On public development sites, it is sometimes difficult to build up communities of interest around specific topics, or to find something specific you would like to reuse or work on. Even if you do find it, there are usually multiple competing projects that are difficult to characterize as to their usability. Having a centralized 'Forge.gov' entity would allow for community building & reduce duplication of effort by a simple project qualification process (something which has let us successfully connect multiple duplicate project efforts in Forge.mil). Since the public services mentioned earlier are really trying for the opposite effect (multiple competing efforts), it would be nearly impossible to implement something there that allows for ease of use when looking for code with GPR (government purpose rights) or similar restrictions.

Government Controlling Its Own Destiny



As much as some people may consider this next point 'Big Brotherish,' I think it is critical for software infrastructure used for mission-critical government systems to be within the control of someone other than a corporate entity. No offense to github, Google or Sourceforge.net, but what would happen to not only code and data, but to the accumulated knowledge collected in these public sites if they decide to move to another business opportunity, or go out of business altogether? I know that Google has done a good job of making customer data in its systems portable, but in the extremely unlikely occurrence of Google going out of business, migrating all of that data would be cost prohibitive to the US taxpayer. Having a centralized government infrastructure whose costs could be spread out over the agencies involved is a small price to pay for controlling the destiny of code and knowledge critical to our country's infrastructure.

A Platform for All Stakeholders



Lastly, the public services for code collaboration mentioned earlier all have a few things in common, not the least of which is a focus mostly on enabling collaboration among developers. As a former developer myself, I'm not necessarily against that. However, as someone whose job is now to sit 'in the middle' of developers, testers, project managers, and senior leaders/decision makers while getting them all to collaborate and cooperate, I realize the value of having a platform 'in house' that can be tweaked and modified to allow for integration of other capabilities for these additional stakeholders. Among these necessary capabilities are:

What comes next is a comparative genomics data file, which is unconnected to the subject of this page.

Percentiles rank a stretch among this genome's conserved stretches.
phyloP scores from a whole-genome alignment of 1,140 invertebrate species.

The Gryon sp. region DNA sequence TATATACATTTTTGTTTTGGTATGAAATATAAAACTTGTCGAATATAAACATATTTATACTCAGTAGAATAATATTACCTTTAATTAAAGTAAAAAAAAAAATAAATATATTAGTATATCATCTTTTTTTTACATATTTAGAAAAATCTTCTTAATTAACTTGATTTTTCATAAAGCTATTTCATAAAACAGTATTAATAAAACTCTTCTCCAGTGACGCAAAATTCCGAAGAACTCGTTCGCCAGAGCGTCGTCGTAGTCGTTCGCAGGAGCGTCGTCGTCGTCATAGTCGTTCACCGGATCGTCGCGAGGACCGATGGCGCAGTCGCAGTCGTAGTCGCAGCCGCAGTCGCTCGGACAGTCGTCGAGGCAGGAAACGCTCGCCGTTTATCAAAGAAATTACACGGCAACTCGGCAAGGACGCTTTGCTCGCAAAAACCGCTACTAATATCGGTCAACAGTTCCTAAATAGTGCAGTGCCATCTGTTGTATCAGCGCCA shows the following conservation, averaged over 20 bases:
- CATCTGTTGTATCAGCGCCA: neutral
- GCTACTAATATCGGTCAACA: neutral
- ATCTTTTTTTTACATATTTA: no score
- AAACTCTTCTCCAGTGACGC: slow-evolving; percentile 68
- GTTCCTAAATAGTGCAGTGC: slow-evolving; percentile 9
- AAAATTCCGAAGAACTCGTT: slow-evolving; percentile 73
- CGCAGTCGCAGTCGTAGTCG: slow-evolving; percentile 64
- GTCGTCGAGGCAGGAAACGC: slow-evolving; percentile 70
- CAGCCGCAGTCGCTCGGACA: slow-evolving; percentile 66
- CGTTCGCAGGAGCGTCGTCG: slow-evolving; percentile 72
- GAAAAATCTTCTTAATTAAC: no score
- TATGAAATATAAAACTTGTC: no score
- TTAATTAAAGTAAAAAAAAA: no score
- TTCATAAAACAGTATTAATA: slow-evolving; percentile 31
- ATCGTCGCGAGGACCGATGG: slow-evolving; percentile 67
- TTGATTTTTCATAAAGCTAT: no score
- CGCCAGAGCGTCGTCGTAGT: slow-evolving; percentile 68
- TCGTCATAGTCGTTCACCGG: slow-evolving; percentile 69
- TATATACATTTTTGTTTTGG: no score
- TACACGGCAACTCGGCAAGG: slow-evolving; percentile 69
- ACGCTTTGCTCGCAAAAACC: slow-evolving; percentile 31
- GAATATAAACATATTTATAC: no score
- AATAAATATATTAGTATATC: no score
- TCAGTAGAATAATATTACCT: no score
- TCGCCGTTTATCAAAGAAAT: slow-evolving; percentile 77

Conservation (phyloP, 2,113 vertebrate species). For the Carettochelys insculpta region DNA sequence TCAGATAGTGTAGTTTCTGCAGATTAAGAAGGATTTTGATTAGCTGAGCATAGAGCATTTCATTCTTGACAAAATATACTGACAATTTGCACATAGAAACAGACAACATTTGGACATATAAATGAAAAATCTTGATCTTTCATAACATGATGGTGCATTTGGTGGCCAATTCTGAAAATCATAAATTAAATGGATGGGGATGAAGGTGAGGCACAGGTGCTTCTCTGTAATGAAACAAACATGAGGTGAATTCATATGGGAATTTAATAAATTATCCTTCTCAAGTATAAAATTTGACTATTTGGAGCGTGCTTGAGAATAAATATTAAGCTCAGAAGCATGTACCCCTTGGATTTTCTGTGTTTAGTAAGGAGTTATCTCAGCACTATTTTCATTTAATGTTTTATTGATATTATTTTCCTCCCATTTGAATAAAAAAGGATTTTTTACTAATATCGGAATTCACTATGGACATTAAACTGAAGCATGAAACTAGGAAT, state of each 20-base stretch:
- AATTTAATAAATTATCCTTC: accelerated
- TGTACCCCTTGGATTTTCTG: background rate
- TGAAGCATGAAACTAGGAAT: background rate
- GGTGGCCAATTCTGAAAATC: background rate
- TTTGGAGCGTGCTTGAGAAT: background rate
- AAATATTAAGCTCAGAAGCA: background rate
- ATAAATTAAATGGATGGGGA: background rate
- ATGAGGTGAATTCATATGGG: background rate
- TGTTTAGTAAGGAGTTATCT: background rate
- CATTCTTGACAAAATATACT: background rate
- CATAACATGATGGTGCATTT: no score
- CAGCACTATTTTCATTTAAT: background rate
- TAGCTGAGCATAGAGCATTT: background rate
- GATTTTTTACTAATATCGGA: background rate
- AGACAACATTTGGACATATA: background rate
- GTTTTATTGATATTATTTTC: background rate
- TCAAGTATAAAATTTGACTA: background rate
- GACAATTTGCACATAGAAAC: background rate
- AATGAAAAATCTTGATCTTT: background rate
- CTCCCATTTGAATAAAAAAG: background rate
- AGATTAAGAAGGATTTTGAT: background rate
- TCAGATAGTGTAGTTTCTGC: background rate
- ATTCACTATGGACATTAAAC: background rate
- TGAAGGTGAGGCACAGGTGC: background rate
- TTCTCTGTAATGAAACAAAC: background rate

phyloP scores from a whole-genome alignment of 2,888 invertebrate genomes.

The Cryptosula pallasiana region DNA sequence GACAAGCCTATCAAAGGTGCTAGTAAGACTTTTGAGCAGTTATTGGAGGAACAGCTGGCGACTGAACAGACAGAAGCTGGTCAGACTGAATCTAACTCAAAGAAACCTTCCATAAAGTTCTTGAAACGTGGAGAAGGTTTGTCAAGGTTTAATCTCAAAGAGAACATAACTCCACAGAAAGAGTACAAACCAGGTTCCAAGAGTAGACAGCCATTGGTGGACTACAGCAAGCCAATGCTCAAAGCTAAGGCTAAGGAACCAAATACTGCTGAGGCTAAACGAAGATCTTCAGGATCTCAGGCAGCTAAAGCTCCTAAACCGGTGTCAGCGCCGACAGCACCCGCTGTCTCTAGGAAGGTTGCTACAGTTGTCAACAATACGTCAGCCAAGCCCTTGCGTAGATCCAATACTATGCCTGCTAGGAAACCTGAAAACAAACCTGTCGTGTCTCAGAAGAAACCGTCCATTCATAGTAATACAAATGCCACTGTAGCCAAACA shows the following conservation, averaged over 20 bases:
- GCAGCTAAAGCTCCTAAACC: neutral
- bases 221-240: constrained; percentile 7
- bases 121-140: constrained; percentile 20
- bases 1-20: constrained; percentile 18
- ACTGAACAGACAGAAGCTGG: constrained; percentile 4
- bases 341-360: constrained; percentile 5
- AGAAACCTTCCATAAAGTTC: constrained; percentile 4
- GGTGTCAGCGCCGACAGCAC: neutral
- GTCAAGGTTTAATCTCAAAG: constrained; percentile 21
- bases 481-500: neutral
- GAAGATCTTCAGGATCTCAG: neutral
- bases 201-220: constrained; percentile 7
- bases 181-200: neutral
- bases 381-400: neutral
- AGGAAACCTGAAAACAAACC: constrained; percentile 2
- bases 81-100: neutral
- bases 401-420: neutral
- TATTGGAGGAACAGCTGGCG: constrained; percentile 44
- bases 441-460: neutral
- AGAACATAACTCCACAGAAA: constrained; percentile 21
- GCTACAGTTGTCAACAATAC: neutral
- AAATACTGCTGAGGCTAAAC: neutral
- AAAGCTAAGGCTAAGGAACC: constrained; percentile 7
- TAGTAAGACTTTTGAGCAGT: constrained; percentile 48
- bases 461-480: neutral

• Enablement of CI (continuous integration) tools

  • Requirements management/traceability

  • Provisioning of cloud services for development/testing/production
  • Integrated knowledge management



Services like github, Sourceforge.net, and code.google.com have advanced the state of the art in software development and have helped push innovation forward in the technology space. However, seeing what can happen if you take the best of those environments and utilize them internally where it makes sense, I'm comfortable with saying I believe we need a civilian equivalent of Forge.mil - if for no other reason than it takes away one more excuse from government agencies that don't feel 'comfortable' sharing critical code or other technologies 'in the open.'

I realize that putting up a barrier to entry in the form of positive identification of US citizenship and a vetting process will irk some who believe that everything should be free and open. However, I'd urge those folks to think seriously about the balance between security, reliability and transparency when talking about federal government systems that control everything from the IRS, to Veterans Affairs, to Health and Human Services. A centralized Forge.gov that utilizes a strong identification/authorization model gives us the best part of community development while allowing us to protect a critical piece of our national infrastructure.